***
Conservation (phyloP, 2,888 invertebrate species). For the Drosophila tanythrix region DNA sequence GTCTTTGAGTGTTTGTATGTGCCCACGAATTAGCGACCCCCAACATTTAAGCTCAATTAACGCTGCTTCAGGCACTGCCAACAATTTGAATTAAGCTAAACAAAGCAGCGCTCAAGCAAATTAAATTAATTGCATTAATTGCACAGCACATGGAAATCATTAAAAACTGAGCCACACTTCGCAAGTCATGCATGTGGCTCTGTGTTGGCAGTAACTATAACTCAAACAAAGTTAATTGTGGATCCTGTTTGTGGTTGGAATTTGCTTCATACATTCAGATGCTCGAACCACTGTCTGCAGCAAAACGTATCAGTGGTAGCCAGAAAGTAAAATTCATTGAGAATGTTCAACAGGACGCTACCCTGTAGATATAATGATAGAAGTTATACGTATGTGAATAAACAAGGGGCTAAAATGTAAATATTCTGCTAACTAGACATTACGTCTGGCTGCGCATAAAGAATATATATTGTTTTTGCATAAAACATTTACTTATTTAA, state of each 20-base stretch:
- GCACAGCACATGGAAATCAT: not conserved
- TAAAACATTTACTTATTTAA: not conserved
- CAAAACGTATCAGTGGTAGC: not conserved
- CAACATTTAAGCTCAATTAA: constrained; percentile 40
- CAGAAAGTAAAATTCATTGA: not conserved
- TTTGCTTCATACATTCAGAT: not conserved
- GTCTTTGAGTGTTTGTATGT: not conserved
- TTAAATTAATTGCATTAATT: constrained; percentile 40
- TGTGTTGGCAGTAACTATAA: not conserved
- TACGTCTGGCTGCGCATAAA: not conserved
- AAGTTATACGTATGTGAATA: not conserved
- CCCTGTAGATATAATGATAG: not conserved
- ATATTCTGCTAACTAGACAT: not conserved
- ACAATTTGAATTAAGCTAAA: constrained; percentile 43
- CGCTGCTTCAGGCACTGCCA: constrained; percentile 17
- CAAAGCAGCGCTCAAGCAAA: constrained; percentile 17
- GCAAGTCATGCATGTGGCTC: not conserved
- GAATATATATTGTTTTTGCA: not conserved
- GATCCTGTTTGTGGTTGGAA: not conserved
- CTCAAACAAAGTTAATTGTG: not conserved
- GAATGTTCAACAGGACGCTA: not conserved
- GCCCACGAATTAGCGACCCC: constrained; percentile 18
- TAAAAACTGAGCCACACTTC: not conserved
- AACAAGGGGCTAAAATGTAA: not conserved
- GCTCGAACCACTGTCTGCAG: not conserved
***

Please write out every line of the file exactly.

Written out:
Conservation (phyloP, 2,888 invertebrate species). For the Drosophila tanythrix region DNA sequence GTCTTTGAGTGTTTGTATGTGCCCACGAATTAGCGACCCCCAACATTTAAGCTCAATTAACGCTGCTTCAGGCACTGCCAACAATTTGAATTAAGCTAAACAAAGCAGCGCTCAAGCAAATTAAATTAATTGCATTAATTGCACAGCACATGGAAATCATTAAAAACTGAGCCACACTTCGCAAGTCATGCATGTGGCTCTGTGTTGGCAGTAACTATAACTCAAACAAAGTTAATTGTGGATCCTGTTTGTGGTTGGAATTTGCTTCATACATTCAGATGCTCGAACCACTGTCTGCAGCAAAACGTATCAGTGGTAGCCAGAAAGTAAAATTCATTGAGAATGTTCAACAGGACGCTACCCTGTAGATATAATGATAGAAGTTATACGTATGTGAATAAACAAGGGGCTAAAATGTAAATATTCTGCTAACTAGACATTACGTCTGGCTGCGCATAAAGAATATATATTGTTTTTGCATAAAACATTTACTTATTTAA, state of each 20-base stretch:
- GCACAGCACATGGAAATCAT: not conserved
- TAAAACATTTACTTATTTAA: not conserved
- CAAAACGTATCAGTGGTAGC: not conserved
- CAACATTTAAGCTCAATTAA: constrained; percentile 40
- CAGAAAGTAAAATTCATTGA: not conserved
- TTTGCTTCATACATTCAGAT: not conserved
- GTCTTTGAGTGTTTGTATGT: not conserved
- TTAAATTAATTGCATTAATT: constrained; percentile 40
- TGTGTTGGCAGTAACTATAA: not conserved
- TACGTCTGGCTGCGCATAAA: not conserved
- AAGTTATACGTATGTGAATA: not conserved
- CCCTGTAGATATAATGATAG: not conserved
- ATATTCTGCTAACTAGACAT: not conserved
- ACAATTTGAATTAAGCTAAA: constrained; percentile 43
- CGCTGCTTCAGGCACTGCCA: constrained; percentile 17
- CAAAGCAGCGCTCAAGCAAA: constrained; percentile 17
- GCAAGTCATGCATGTGGCTC: not conserved
- GAATATATATTGTTTTTGCA: not conserved
- GATCCTGTTTGTGGTTGGAA: not conserved
- CTCAAACAAAGTTAATTGTG: not conserved
- GAATGTTCAACAGGACGCTA: not conserved
- GCCCACGAATTAGCGACCCC: constrained; percentile 18
- TAAAAACTGAGCCACACTTC: not conserved
- AACAAGGGGCTAAAATGTAA: not conserved
- GCTCGAACCACTGTCTGCAG: not conserved